An Introduction to Sustainability

What is Sustainability?

The term sustainability is broadly used to indicate programs, initiatives, and actions aimed at the preservation of a particular resource. The concept of sustainable development was introduced in 1972 by George P. Mitchell, recognized as the father of sustainability. Its initial major international acknowledgment occurred at the 1972 UN Conference on the Human Environment in Stockholm.

This visionary approach emphasized the interconnectedness of social, economic, and environmental issues. In 1987, the World Commission on Environment and Development (WCED), commonly known as the Brundtland Commission, submitted the report titled “Our Common Future” to the United Nations, providing a defining definition of sustainability as “meeting the needs of the present without compromising the ability of future generations to meet their own needs.” Presently, nearly 140 developing countries are exploring ways to meet their development needs, with the imperative to address climate change threats and ensure that today’s development efforts do not adversely impact future generations.

Within business and policy contexts, the focus is on preventing the depletion of natural or physical resources to ensure their availability for the long term. Efforts to foster sustainability aim to establish practices that contribute to the preservation of resources, allowing for their sustained use without compromising the well-being of future generations.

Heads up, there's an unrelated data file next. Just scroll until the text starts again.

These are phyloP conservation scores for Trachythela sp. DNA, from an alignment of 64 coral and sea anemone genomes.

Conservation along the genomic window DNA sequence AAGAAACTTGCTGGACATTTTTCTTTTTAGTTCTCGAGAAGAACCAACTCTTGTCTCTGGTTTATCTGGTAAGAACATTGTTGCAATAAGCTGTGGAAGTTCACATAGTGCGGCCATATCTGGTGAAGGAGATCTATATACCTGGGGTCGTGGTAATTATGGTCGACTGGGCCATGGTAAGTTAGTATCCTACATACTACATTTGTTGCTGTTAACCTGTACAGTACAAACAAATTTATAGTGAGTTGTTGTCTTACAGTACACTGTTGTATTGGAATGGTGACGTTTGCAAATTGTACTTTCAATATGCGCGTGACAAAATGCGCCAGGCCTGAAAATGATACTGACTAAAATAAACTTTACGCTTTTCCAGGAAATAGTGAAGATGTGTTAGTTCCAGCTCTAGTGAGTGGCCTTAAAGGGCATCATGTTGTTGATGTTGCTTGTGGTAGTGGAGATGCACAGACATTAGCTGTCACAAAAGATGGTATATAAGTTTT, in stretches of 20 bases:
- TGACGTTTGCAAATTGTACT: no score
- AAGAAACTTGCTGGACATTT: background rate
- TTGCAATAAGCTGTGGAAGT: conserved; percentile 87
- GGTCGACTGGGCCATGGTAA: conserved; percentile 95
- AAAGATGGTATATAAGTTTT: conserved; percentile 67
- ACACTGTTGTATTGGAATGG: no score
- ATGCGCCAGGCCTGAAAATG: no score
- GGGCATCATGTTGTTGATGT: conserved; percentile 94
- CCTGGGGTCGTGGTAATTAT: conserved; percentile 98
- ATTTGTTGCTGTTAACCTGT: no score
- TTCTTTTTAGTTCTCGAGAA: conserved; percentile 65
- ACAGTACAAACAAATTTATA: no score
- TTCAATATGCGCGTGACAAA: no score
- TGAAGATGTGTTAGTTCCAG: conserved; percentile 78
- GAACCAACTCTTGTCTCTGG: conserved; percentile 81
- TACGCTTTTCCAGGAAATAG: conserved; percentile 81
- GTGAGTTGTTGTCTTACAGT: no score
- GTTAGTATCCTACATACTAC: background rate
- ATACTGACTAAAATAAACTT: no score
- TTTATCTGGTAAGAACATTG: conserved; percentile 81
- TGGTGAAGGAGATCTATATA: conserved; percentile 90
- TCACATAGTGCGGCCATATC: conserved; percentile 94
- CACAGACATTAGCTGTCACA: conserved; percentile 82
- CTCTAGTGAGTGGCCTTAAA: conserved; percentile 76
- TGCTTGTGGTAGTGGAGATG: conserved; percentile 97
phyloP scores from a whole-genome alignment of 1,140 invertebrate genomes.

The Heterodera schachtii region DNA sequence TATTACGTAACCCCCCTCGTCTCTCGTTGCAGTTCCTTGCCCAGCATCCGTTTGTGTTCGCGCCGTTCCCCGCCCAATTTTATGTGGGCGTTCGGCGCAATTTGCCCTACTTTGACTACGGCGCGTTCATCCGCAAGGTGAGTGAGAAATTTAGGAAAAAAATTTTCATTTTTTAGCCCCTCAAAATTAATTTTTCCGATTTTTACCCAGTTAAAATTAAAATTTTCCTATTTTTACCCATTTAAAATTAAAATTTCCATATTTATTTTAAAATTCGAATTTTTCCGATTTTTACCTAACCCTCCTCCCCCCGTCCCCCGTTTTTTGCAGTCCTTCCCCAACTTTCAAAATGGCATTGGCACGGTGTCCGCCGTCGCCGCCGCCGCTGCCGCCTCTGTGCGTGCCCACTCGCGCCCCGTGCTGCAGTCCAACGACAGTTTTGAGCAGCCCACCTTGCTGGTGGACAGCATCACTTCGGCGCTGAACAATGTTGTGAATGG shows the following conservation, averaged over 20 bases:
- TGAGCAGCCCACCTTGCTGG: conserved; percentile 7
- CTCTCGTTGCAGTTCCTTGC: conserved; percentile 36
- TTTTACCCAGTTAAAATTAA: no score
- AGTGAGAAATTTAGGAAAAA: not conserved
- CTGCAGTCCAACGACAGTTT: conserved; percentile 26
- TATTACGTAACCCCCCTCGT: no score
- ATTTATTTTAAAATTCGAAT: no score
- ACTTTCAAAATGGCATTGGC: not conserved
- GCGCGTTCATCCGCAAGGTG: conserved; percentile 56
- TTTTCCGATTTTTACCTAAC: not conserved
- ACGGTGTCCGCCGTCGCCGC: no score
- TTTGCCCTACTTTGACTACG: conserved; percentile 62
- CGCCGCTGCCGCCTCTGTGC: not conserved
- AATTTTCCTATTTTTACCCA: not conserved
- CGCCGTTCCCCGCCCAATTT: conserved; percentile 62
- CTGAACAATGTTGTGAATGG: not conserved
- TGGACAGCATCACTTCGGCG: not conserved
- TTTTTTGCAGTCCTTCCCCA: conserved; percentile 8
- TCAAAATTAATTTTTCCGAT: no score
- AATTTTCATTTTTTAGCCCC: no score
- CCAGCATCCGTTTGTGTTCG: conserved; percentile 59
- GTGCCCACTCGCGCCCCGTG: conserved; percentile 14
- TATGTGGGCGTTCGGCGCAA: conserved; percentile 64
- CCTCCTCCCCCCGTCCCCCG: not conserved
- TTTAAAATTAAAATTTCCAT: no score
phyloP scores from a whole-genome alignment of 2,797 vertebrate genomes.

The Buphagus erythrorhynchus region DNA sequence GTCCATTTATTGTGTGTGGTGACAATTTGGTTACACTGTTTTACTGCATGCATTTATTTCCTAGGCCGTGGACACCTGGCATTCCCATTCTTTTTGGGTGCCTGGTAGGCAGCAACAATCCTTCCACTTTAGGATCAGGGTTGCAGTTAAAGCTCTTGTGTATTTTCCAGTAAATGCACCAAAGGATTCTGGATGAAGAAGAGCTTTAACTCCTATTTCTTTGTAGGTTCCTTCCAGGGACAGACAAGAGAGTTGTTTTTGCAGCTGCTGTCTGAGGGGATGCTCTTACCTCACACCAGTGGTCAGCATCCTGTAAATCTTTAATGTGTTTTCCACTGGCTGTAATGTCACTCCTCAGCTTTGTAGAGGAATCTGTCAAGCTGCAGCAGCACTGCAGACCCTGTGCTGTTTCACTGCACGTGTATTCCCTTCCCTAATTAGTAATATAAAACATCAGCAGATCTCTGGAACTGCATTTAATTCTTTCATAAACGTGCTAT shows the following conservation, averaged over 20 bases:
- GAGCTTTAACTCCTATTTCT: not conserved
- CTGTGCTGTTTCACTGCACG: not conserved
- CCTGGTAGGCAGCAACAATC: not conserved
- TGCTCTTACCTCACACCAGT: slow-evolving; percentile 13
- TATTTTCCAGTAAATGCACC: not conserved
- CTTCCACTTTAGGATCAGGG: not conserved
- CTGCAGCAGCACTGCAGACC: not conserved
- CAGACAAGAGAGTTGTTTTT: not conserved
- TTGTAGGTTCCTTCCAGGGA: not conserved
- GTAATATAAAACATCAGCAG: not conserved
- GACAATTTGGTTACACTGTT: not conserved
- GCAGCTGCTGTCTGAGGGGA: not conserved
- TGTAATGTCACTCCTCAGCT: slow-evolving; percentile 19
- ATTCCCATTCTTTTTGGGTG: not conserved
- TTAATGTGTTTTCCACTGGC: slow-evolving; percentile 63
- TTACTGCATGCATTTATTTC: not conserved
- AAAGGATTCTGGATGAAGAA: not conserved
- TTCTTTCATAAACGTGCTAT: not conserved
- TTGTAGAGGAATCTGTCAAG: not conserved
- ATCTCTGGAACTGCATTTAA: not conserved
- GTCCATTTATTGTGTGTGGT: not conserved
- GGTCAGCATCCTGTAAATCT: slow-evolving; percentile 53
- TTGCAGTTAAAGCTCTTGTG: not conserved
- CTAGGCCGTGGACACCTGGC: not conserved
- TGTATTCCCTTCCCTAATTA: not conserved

Pillars of Sustainability

Experts often describe sustainability as having three dimensions (or pillars) which are environmental, economic, and social. Many publications have emphasized the environmental dimensions in recent years. The Brundtland report in 1987 was the first to discuss these pillars of sustainability that make up the core framework for understanding sustainability.

Various Terms of Sustainability

The Sustainable Development Goals (SDGs) were born at the United Nations Conference on Sustainable Development in Rio de Janeiro in 2012. The objective was to produce a set of universal goals that meet the urgent environmental, political, and economic challenges facing our world.

Environmental, Social, and Governance (ESG) is often simply called “sustainability.” In a business context, sustainability is about the company’s business model, i.e. how its products and services contribute to sustainable development.

Corporate Social Responsibility (CSR) usually refers to a company’s commitment to practice environmental and social sustainability and to be good stewards of the environment and the social landscapes in which they operate.

3D rendering of tubular algae bioreactors fixing CO2 to produce biofuel
3D rendering of tubular algae bioreactors fixing CO2 to produce biofuel

Sustainability Policy in the EU

In general, sustainability policy in the EU aims to protect, conserve, and enhance the EU’s natural capital; turn the EU into a resource-efficient, green, and competitive low-carbon economy; and safeguard EU citizens from environment-related pressures and risks to health and wellbeing.

Sustainability Policy in the US

The Occupational Safety and Health Administration (OSHA) keeps workplaces safe for all employees. The Clean Air Act guarantees a commitment to safe, breathable air. Other environmental sustainability laws in the U.S. include the Clean Water Act, Endangered Species Act, Insecticide, Fungicide, and Rodenticide Act, and Lacey Act.